Though my losses were early, I still struggle with these feelings of guilt. Especially with the Beats’s first birthday just around the corner. As I get further out from the whole TTC experience, though, and find myself holding fast to the promises I made their siblings, I’m finding the guilt is less acute. Maybe I’m learning to forgive myself a little? Or maybe it’s something else. I can’t tell.

    Hang in there. All you’re going through is so hard and I wish you didn’t have to experience any of it.

  2. I know how you feel. But I can tell you that at least for me, a lot of the guilt went away in time. Do you know the phrase “Havaya Metakenet” in Hebrew? I blogged about it a couple of times… Anyway, there was something for me about giving birth to Bunny that muted a lot of the guilt I was feeling. Are there moments? Of course. But they’re less painful and less frequent. I think the state of being pregnant brings with it an inevitable familiarity, which makes these feelings rise to the surface. Once you get past this stage, into parent, I think eventually things will fall into place more.
    Where in the past I felt guilty about Nadav, and sometimes still do, I mostly feel grateful to him, because he made me a better parent for Bunny, and that’s the dominant feeling.
    On your end, I’m not trying to minimize Baby Boy’s role in your feelings as a parent, but I think it’s the giving birth part of the equation that made things fall into place differently for me, and not necessarily the parenting. Finally having the experience the way it’s “supposed” to happen put things in a completely different light.
    I hope the same happens for you.

  3. Here from Creme de la Creme 2014–this post is so beautiful, and haunting. I understand the guilt that comes with loss and more frequently for me, failure. Could I have done something better? Was it something I did? Even though the answer is NO, it is way to hard to stop that self-talk before it starts. I am so sorry for your losses. I am sorry for the guilt that you carry, but I understand it to some extent. It is hard to let go of, hard not to let it color your present experiences. I wish you peace.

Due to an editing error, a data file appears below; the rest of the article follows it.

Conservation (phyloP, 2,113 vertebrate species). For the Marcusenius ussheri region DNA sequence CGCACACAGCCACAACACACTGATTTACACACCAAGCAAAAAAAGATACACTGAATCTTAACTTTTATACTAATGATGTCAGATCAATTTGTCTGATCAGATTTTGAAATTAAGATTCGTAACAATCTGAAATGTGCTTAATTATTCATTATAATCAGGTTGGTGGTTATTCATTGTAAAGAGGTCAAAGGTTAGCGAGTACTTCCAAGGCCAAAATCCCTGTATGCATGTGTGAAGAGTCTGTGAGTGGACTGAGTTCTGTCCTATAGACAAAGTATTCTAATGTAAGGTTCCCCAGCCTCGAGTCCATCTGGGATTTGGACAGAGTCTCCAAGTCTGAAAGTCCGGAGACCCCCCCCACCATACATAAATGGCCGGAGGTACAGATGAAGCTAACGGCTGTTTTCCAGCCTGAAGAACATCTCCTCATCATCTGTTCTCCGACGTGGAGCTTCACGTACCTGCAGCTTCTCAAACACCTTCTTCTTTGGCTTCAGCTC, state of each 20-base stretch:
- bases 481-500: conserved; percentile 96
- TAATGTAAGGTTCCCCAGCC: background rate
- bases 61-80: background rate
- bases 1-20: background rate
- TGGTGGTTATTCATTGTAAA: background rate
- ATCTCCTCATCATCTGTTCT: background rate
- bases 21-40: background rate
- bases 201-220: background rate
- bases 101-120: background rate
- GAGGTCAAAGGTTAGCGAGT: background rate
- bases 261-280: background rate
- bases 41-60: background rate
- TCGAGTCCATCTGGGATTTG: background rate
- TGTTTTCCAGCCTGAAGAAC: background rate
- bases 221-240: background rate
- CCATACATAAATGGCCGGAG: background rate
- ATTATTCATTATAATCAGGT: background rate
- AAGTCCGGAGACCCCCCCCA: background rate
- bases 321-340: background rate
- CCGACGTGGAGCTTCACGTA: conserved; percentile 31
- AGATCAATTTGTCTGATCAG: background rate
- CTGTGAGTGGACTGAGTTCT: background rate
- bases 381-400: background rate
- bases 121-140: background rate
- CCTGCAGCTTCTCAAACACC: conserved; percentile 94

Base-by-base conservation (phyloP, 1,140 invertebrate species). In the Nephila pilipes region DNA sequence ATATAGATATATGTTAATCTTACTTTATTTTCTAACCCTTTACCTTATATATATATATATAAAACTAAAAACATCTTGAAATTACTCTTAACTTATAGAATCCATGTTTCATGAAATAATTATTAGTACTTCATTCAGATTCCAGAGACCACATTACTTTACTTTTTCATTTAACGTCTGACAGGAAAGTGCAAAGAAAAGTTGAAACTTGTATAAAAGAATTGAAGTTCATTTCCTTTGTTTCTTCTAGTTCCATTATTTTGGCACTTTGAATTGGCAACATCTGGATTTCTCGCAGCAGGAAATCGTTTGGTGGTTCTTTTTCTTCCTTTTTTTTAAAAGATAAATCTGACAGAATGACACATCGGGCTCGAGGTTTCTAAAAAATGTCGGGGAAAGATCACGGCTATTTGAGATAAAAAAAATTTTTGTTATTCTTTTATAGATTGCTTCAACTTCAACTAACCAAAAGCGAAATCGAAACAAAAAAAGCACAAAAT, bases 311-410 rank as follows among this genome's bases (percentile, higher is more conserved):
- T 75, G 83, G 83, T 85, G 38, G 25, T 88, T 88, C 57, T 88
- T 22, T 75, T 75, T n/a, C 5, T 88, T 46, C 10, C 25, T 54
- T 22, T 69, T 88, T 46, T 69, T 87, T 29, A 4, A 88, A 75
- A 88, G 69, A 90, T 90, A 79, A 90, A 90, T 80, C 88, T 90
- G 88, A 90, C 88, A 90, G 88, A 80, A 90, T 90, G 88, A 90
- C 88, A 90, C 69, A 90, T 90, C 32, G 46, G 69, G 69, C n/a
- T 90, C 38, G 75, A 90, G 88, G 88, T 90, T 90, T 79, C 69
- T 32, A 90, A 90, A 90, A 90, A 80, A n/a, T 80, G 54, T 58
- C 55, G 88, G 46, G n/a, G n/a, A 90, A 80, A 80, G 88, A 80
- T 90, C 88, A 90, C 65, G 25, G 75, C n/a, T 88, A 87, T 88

4. I did not experience this type of loss, but with your words I am able to feel the feelings that you experienced. I likely would have felt intense guilt and grief, as well. The part about wanting to have bathed your babies — I think that’s something I would have wanted, too, and I wonder if I would have had the presence of mind to make that happen.

  5. I totally relate to your words. No matter how much logical, medical information I was told about my losses, it was hard to not feel that since they happened “on my watch” it must have had something to do with me. I also felt that nothing was enough as far as time spent with the baby I delivered since she wouldn’t be coming home with me. I like the focus on both respecting your feelings and working to embrace your current life.

  6. I suffered early losses, but also felt real guilt. I remember it well, even 12 and 13 years after my losses.Two things struck me in your post. The first is that we put so much pressure on ourselves as women, about what we are “supposed” to be able to do, when actually baby loss (early or late) is a very real part of being a woman, our grief and guilt a uniquely female emotion. We are no less women because we experienced loss. If anything, our loss and grief has accentuated our femaleness.

    The second was that I think you do honour all your babies with your focus on gratitude and on life. You know that you don’t need to go to the cemetery to remember them and love them, but you just don’t 100% believe that yet. I remember feeling guilty about times when I didn’t feel guilty. When I let myself feel joy, the guilt chased it away at first, rushing back into the void. But when I came to believe (more than just “knowing”) that it wasn’t my fault (as it isn’t yours), the guilt faded. When I realised that I was honouring my lost babies by letting go of the guilt, the guilt gradually went, and there was room for joy.

  7. I don’t have any regrets as I feel that I have done whatever I could in my situation. But guilt… of course. Forever guilty of failing my baby. Even when I try not to.

  8. Wow, this is so beautiful. And sad. Part of me feels very sad because our experiences with loss seem to rob us of the joy we all deserve so very much to experience. But infertility will do that to a person won’t it? Hugs.